LED backlit TVs — or lets call them LED TVs for short — have been growing in popularity, and not just due to their cost having decreased over time. LED backlighting is superior to that of the previous CCFL system that LCDs used to provide brightness. LEDs can function in an "on/off" manner that increases the contrast overall: both whites and black benefitting. The practical application of this comes when watching a dark scene in a movie: instead of seeing detail in dark and shadow areas, everything gets lost amidst in a miasma that's more grey than black. If you compare CCFL to what a Plasma TV can display when it comes to black — well there is no comparison! The Plasma is better and always has been where CCFL is concerned.
LED backlighting doesn't have this problem and is able to provide the detail in black areas that help define a great picture. Especially when the resolution of that picture is being pumped up to 4K, as in one of the new 4K Ultra HD TVs.
The placement of the LEDs themselves differ from one company to the next also: for example, some TVs use what is called an "Edge" LED system. This is where the LEDs are arrayed at the side of the TV screen (hence, edge) and "throw" their light out towards the center. The other kind of LED lighting scheme is called Direct LED or more often now, "Full-Array" and consists of rows of LEDs placed at the back of the screen. Both of these types of LED systems can activate what is called "local dimming." This is where individual or groups of LEDs can be made to go "on/off" in specific screen areas; allowing greater control over specified areas of what is playing on the screen at any given time (for example, that great scene in Ghostbusters where the guys are huddling on the darkened rooftop as the Stay Puft Marshmallow Man lumbers by below).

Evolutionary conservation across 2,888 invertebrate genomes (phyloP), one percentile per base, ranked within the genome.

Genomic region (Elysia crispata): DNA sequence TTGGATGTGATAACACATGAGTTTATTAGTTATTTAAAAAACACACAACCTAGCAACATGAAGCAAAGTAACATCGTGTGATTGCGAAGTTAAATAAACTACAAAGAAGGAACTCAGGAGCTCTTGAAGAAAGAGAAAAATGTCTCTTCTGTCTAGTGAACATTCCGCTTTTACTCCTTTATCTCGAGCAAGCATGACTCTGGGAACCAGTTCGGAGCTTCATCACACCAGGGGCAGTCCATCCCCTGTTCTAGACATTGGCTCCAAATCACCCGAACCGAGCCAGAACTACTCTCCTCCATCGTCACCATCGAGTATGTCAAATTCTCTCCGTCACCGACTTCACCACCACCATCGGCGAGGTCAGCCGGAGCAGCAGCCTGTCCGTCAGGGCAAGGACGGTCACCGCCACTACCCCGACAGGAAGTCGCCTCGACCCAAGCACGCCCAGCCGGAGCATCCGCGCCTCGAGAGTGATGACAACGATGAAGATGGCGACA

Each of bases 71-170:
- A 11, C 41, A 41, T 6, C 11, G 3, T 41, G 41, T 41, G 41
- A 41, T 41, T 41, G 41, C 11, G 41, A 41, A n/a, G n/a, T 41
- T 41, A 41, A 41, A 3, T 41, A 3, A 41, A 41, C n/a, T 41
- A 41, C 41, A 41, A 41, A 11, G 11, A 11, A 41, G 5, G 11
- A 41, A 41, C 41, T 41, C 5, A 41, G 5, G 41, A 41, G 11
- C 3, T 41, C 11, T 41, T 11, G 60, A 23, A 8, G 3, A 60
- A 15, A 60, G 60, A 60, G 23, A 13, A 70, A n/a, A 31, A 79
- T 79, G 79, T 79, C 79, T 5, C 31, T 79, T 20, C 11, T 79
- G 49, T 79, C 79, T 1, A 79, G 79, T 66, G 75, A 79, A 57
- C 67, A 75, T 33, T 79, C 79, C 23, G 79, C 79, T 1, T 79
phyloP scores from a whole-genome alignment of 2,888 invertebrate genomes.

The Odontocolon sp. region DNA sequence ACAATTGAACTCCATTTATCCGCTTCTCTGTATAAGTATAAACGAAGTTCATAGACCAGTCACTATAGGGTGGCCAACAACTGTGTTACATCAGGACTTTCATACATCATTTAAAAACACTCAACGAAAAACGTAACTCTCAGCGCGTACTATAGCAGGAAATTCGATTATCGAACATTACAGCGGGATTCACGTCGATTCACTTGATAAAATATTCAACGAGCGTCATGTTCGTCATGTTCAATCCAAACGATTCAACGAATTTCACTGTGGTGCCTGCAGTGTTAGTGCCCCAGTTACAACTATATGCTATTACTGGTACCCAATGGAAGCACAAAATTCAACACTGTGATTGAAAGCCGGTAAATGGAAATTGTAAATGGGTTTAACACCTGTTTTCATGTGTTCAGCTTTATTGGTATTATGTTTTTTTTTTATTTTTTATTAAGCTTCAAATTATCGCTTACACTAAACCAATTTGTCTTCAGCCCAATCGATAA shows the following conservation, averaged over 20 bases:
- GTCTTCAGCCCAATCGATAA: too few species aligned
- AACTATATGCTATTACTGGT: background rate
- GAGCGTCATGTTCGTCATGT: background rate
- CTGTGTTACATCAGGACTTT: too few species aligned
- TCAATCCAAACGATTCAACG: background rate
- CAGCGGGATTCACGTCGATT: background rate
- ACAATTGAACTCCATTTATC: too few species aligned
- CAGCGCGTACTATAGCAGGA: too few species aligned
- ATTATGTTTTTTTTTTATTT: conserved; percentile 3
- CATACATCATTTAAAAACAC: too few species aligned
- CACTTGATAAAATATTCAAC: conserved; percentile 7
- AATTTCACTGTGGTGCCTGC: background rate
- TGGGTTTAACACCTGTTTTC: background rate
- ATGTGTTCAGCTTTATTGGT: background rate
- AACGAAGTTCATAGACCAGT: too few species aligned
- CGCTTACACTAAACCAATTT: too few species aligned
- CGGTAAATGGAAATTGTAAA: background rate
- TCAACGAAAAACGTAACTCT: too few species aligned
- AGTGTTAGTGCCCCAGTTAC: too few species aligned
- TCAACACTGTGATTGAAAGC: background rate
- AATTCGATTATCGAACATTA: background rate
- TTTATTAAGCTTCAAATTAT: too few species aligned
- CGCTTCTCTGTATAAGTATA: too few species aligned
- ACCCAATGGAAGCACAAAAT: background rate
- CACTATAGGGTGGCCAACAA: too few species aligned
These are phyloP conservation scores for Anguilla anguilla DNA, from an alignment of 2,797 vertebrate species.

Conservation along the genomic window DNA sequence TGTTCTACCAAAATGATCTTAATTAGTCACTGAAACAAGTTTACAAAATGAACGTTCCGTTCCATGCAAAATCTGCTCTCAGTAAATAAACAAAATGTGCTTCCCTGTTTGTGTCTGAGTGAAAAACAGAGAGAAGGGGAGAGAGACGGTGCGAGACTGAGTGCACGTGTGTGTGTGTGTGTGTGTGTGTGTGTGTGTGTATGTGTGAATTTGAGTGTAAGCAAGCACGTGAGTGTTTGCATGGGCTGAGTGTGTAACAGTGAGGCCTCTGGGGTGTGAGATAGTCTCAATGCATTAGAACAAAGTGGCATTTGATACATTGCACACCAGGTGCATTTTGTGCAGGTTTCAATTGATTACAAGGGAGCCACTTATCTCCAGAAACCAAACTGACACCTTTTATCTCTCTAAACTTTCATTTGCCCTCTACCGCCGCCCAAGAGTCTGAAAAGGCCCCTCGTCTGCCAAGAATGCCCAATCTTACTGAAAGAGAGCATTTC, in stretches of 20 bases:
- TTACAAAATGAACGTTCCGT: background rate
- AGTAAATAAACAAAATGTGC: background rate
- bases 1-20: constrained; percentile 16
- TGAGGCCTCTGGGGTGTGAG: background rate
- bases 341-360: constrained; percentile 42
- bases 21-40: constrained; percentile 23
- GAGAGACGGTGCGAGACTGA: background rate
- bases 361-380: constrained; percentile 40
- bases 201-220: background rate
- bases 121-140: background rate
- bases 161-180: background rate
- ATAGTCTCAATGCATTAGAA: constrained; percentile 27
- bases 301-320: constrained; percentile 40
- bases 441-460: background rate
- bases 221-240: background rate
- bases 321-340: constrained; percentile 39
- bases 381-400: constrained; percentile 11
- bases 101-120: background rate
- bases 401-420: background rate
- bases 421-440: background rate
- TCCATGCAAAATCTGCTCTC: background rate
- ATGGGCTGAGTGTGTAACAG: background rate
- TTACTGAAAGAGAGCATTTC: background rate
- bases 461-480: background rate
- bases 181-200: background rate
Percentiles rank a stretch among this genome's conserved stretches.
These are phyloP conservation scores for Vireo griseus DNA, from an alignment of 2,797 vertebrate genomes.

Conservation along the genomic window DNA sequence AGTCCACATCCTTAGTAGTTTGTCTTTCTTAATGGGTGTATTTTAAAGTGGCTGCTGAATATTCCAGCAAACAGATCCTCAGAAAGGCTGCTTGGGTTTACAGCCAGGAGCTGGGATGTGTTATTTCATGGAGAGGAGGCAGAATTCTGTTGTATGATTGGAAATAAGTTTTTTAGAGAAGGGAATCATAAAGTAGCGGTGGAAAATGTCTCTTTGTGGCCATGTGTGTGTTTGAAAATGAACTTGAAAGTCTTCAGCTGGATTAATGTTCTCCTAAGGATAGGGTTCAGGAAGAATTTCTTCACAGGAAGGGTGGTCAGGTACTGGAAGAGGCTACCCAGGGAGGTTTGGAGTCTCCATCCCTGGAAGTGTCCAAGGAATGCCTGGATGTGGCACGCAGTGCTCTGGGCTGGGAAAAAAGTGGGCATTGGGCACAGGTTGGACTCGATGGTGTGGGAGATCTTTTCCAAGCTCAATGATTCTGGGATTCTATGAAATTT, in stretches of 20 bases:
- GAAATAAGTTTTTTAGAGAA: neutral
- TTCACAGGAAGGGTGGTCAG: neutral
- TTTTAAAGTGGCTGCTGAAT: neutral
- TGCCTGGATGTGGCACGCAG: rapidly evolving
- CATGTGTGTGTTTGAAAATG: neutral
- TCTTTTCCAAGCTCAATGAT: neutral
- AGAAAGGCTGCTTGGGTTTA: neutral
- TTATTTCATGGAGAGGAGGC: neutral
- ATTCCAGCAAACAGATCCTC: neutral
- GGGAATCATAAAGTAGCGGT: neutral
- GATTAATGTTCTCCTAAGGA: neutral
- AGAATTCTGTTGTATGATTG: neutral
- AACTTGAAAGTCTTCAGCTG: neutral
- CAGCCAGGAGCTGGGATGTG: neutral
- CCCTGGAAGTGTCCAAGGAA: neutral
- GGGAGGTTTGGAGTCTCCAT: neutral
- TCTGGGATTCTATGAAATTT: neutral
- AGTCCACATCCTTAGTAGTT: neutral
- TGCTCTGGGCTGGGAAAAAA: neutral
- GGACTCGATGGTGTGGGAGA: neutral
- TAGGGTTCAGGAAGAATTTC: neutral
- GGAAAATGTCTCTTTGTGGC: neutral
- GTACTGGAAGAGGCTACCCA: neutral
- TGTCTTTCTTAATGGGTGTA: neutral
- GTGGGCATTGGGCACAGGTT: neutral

Looking for "local dimming" in the text or specs that the flat screen TV has might turn up another name — that of "micro dimming." But it's still the same thing, and something that improves immensely upon the picture and comes thanks to LEDs.
Another aspect of LEDs are the colors it brings to the screen. Unlike CCFL, LEDs provide a much richer and "pure" color that more closely approximates our reality. Combine that with a high-resolution picture and it's no joke to say that the picture could look better than what you'd see for yourself — that is, if you were able to hold still as cars came at you in a chase scene, or not be fighting for oxygen while floating above the Earth in space.
A final point is that LED TVs possess a wider viewing angle. That might not be so important if you're the only one watching, but add a few friends and relatives to the couch when the big game has come on, and you've found yourself sitting at the edge or having to stand because you had to bring the snacks in, and suddenly it becomes really important. Good thing that this is true even of the smaller TVs, not just the big screen 55", 65" and larger ones.
There's a lot of features that make for a good TV, such as it being "smart," having wireless connectivity, great sound and able to display web pages like it was a computer. But it has to have a great picture and thank goodness today's flat screen TVs do.